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Shore Scene: Visitors Fuel Up on Stop Over

By Mia Davidson and Jan Sattler

 

2 col shore scene Sanderling B & WDesignated a bird sanctuary by a 1978 ordinance, Laguna Beach is a refuge for a wide variety of migratory species that travel along the Pacific Flyway, the route taken from the breeding grounds in the far north to the wintering grounds in the more temperate south. The Sanderling (Calidris alba) is a small sandpiper that commonly winters on the Laguna coast. Having one of the widest ranges of any shorebird, the Sanderling depends on the sanctuary for sustenance and survival before traveling thousands of miles to its breeding grounds in the high coastal tundra of the Arctic where it lays one to two clutches of up to four eggs per season.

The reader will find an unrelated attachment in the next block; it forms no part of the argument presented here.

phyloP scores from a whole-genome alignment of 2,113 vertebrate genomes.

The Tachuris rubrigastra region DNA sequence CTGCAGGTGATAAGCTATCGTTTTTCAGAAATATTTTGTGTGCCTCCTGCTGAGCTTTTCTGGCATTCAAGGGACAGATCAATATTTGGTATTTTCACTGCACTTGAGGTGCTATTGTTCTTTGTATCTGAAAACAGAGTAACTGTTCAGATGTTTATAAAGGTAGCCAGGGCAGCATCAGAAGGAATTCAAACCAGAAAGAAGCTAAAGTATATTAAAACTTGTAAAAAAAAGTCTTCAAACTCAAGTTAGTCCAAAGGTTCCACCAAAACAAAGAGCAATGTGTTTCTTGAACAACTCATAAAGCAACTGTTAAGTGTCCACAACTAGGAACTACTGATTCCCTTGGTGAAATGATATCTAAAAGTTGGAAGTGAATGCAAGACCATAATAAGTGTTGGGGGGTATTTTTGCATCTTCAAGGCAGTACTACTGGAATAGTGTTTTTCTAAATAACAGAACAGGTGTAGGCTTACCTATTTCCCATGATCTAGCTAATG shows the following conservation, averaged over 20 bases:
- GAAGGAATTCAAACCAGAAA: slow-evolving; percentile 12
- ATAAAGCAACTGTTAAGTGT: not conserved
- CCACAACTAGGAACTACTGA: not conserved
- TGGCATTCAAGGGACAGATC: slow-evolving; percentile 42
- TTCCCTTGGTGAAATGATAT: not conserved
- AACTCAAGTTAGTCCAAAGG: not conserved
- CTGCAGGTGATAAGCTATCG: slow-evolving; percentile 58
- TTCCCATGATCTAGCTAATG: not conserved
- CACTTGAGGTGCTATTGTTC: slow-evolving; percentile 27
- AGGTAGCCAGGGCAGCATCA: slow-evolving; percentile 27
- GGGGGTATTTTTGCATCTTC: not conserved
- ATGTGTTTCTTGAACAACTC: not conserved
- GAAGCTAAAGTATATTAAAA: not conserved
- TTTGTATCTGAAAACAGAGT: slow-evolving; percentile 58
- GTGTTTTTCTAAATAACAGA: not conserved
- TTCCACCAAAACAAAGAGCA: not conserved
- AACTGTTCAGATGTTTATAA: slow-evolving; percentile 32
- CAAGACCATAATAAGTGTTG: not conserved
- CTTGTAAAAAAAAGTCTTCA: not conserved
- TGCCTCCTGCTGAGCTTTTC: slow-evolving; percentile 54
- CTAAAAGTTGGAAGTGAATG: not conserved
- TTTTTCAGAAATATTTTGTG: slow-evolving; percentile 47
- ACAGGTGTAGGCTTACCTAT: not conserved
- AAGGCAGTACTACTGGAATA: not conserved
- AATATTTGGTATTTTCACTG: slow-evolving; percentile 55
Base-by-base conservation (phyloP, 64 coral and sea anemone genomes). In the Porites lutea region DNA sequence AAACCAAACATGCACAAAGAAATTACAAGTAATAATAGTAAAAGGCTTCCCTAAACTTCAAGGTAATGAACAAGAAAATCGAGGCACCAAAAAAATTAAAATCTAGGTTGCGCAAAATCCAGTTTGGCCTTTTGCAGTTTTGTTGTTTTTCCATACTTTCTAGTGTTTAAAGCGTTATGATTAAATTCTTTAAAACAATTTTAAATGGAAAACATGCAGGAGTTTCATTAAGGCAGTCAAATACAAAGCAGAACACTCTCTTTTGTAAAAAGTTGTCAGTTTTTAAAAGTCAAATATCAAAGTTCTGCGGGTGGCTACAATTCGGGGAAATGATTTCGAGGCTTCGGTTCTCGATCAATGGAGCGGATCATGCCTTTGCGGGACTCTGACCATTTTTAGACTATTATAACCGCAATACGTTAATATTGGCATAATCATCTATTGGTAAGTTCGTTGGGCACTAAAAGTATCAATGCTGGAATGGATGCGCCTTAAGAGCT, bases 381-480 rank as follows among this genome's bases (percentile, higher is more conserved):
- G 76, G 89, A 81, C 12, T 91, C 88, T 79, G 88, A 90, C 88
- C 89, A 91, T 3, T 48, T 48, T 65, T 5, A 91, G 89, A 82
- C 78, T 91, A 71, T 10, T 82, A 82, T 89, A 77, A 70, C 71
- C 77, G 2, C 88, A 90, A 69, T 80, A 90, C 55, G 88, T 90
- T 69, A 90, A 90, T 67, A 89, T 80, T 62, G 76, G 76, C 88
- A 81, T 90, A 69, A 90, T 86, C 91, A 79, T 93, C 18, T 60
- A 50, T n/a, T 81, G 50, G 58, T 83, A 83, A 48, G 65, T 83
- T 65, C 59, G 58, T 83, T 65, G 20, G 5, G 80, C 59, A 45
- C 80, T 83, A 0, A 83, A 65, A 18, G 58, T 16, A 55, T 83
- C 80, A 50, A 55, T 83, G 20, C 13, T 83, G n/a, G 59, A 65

Small and dainty in appearance with a black bill and black legs, the adult Sanderling is up to seven inches in length. Male and female birds are similar in appearance, both having a bright white belly and mottled gray upper body. Found singly or in groups, they characteristically scurry as they keep pace just beyond the waves while they probe the sand for food, mostly aquatic and terrestrial invertebrates and small crustaceans.  They have been known to live up to 12 years.

The Sanderling populations have declined 80 percent since the 1970s due to destruction of the stop-over habitat needed for migration.  Although an increase of temperatures due to global climate change may also threaten the breeding territory, the biggest threats are considered to be habitat loss, environmental contamination and disturbances due to urban development and increasing human population.

Even so, opportunities for bird watching in Laguna are numerous but enjoy them from a distance so that the birds can continue to thrive. This winter, enjoy their antics as you watch the Sanderlings chase the waves probing for sand crabs.

 

Mia Davidson and Jan Sattler are residents of Laguna Beach, year-round ocean swimmers and board members of Laguna Ocean Foundation. The foundation conducts shorebird surveys four times a year.  If you are interested in participating or need more information please go to www.lagunaoceanfoundation.org

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